FBI Alert Number: CU-000143-MW

“Mamba” is a modified Ransomware that weaponizes DiskCryptor (an open-source full disk encryption system for Microsoft Windows).

Once Mamba enters into the system it installs the DiskCryptor encryption service and restarts the system to complete the installation of drivers. Mamba proceeds to encrypt the entire hard disk on an affected computer instead of just files. Once completed, it reboots the system to display a ransom note that includes the cybercriminal’s contact email id and Your ID and a place to enter the decryption key (below).

“Your Data Encrypted, Contact For Key (mcrypt2XX7@yandex.com OR citrix2XX4@protonmail.com) Your ID: 876 ,Enter Key:_”

The ransom note at the boot screen demands ransom to decrypt the Disk.

Based on our analysis and prior variations, we suspect that the threat vector used for proliferation is either an exploit kit on a compromised or malicious site, or (through) malicious attachments sent via spam emails.


Detection available in Thirtyseven4:


Thirtyseven4 Endpoint Security multilayer protection approach:

Thirtyseven4 Endpoint Security comes equipped with multiple layers of protection to proactively combat all the latest and emerging Threats and Malware, including Mamba.  The Thirtyseven4 multi-layer approach is handled by various Thirtyseven4 modules including: Realtime-Protection, Behavior Detection System (BDS), File based detections, Cloud based detection, URL-cat/Web Protection, Email Protection, Anti-Ransomware. The combined layered protection allows Thirtyseven4 to protect against known and unknown threats/malware. For the unknown threats, Thirtyseven4 relies on our behavior-based BDS and Anti-ransomware modules that provide heuristic detection for common tools, techniques and tactics used by adversaries to carry out malicious intent – like ransomware encryption of multiple files at once. This module proactively assists in detecting known/unknown malware in real-time.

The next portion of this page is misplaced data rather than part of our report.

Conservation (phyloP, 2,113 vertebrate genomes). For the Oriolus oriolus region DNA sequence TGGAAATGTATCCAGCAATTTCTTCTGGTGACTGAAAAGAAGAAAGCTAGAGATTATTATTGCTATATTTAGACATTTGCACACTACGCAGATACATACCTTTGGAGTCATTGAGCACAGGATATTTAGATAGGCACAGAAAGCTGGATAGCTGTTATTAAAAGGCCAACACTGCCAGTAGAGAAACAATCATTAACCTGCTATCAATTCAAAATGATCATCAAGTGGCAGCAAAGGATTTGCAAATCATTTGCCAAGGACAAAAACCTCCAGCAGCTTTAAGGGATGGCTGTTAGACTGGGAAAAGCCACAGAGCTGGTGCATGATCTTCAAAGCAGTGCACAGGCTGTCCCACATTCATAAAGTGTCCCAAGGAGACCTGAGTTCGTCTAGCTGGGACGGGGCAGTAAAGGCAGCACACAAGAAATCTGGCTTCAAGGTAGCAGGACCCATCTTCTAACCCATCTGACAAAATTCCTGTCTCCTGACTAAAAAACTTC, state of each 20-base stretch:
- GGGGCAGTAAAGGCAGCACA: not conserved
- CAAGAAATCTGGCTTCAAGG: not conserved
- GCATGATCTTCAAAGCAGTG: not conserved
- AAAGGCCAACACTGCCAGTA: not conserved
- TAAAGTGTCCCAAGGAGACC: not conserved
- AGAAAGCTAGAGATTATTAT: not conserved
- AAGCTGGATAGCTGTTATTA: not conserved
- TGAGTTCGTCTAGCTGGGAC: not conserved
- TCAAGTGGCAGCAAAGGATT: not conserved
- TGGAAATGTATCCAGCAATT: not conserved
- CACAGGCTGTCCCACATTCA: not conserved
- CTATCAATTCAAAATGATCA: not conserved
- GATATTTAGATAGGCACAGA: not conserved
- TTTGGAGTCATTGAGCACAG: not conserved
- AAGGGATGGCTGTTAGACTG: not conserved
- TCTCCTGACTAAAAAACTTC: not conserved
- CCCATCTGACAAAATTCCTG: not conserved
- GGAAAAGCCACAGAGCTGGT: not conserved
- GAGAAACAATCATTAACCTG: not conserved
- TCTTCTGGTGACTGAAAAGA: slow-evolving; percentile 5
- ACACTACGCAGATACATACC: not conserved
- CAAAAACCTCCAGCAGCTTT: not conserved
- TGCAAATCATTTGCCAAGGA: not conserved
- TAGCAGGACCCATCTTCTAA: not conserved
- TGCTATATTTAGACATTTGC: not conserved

Below are few guidelines to help minimize a potential threat to your network:


  • Enable Multi-Factor authentication to ensure all logins are legitimate.
  • Set password expiration & account lockout policies (in case the wrong password is entered)
  • Don’t open attachments and links in an email sent by an unknown, unexpected or unwanted source.

Delete suspicious looking emails you receive from unknown sources, especially if they contain links or attachments. Cybercriminals use ‘Social Engineering’ techniques to trick users into opening attachments or clicking on links that lead to infected websites.

  • Always turn on email protection of your antivirus software.


Secure Browsing 

  • Always update your browser
  • Try to avoid downloading pirated/cracked media or software from sites like torrents.
  • Block ad pop-ups in the browser.
  • Always verify whether you are accessing the genuine site by checking the address bar of the browser. Phishing sites often show content resembling a genuine one.
  • Bookmark important sites to avoid being a victim of phishing
  • Do not share your personal details like name, contact number, email id, social networking site credentials for any unknown website.
  • Do not install extensions in browsers which you are not fully aware of. Be aware of impersonating web-pages and do not “allow” any prompt on an unknown web page that you are visiting. Avoid visiting crack software download websites.


Take regular data backup